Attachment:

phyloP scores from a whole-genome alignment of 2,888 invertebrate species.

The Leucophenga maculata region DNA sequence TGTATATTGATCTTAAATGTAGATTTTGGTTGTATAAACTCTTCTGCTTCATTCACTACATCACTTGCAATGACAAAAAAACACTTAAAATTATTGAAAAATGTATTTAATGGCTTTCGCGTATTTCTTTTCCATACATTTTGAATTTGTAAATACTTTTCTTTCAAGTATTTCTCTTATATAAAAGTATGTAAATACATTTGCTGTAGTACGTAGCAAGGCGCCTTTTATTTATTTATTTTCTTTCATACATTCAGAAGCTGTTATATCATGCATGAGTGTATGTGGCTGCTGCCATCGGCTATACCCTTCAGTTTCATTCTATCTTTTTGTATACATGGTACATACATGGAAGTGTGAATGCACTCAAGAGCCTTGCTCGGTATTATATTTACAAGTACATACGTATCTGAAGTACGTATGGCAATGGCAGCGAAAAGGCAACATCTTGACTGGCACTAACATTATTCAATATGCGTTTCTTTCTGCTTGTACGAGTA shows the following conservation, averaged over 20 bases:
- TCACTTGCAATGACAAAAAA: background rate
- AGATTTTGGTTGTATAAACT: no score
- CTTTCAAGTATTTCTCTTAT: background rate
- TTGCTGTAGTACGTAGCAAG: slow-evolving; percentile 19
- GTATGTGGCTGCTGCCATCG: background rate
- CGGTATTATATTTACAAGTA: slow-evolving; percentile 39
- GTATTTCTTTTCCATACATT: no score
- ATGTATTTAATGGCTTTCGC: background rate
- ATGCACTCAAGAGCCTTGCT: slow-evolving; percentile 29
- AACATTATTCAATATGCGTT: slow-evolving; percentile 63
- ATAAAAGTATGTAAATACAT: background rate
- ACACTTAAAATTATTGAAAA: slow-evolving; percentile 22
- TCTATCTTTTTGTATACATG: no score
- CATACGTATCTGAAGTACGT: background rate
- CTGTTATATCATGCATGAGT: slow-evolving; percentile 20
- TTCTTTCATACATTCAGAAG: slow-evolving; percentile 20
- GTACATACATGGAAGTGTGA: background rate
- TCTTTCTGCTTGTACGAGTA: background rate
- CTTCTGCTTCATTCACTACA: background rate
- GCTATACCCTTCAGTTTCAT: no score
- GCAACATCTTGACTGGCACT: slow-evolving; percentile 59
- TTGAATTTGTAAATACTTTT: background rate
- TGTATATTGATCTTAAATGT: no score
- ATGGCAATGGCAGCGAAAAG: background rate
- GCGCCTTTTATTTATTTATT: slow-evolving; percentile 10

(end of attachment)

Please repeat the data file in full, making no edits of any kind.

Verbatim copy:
phyloP scores from a whole-genome alignment of 2,888 invertebrate species.

The Leucophenga maculata region DNA sequence TGTATATTGATCTTAAATGTAGATTTTGGTTGTATAAACTCTTCTGCTTCATTCACTACATCACTTGCAATGACAAAAAAACACTTAAAATTATTGAAAAATGTATTTAATGGCTTTCGCGTATTTCTTTTCCATACATTTTGAATTTGTAAATACTTTTCTTTCAAGTATTTCTCTTATATAAAAGTATGTAAATACATTTGCTGTAGTACGTAGCAAGGCGCCTTTTATTTATTTATTTTCTTTCATACATTCAGAAGCTGTTATATCATGCATGAGTGTATGTGGCTGCTGCCATCGGCTATACCCTTCAGTTTCATTCTATCTTTTTGTATACATGGTACATACATGGAAGTGTGAATGCACTCAAGAGCCTTGCTCGGTATTATATTTACAAGTACATACGTATCTGAAGTACGTATGGCAATGGCAGCGAAAAGGCAACATCTTGACTGGCACTAACATTATTCAATATGCGTTTCTTTCTGCTTGTACGAGTA shows the following conservation, averaged over 20 bases:
- TCACTTGCAATGACAAAAAA: background rate
- AGATTTTGGTTGTATAAACT: no score
- CTTTCAAGTATTTCTCTTAT: background rate
- TTGCTGTAGTACGTAGCAAG: slow-evolving; percentile 19
- GTATGTGGCTGCTGCCATCG: background rate
- CGGTATTATATTTACAAGTA: slow-evolving; percentile 39
- GTATTTCTTTTCCATACATT: no score
- ATGTATTTAATGGCTTTCGC: background rate
- ATGCACTCAAGAGCCTTGCT: slow-evolving; percentile 29
- AACATTATTCAATATGCGTT: slow-evolving; percentile 63
- ATAAAAGTATGTAAATACAT: background rate
- ACACTTAAAATTATTGAAAA: slow-evolving; percentile 22
- TCTATCTTTTTGTATACATG: no score
- CATACGTATCTGAAGTACGT: background rate
- CTGTTATATCATGCATGAGT: slow-evolving; percentile 20
- TTCTTTCATACATTCAGAAG: slow-evolving; percentile 20
- GTACATACATGGAAGTGTGA: background rate
- TCTTTCTGCTTGTACGAGTA: background rate
- CTTCTGCTTCATTCACTACA: background rate
- GCTATACCCTTCAGTTTCAT: no score
- GCAACATCTTGACTGGCACT: slow-evolving; percentile 59
- TTGAATTTGTAAATACTTTT: background rate
- TGTATATTGATCTTAAATGT: no score
- ATGGCAATGGCAGCGAAAAG: background rate
- GCGCCTTTTATTTATTTATT: slow-evolving; percentile 10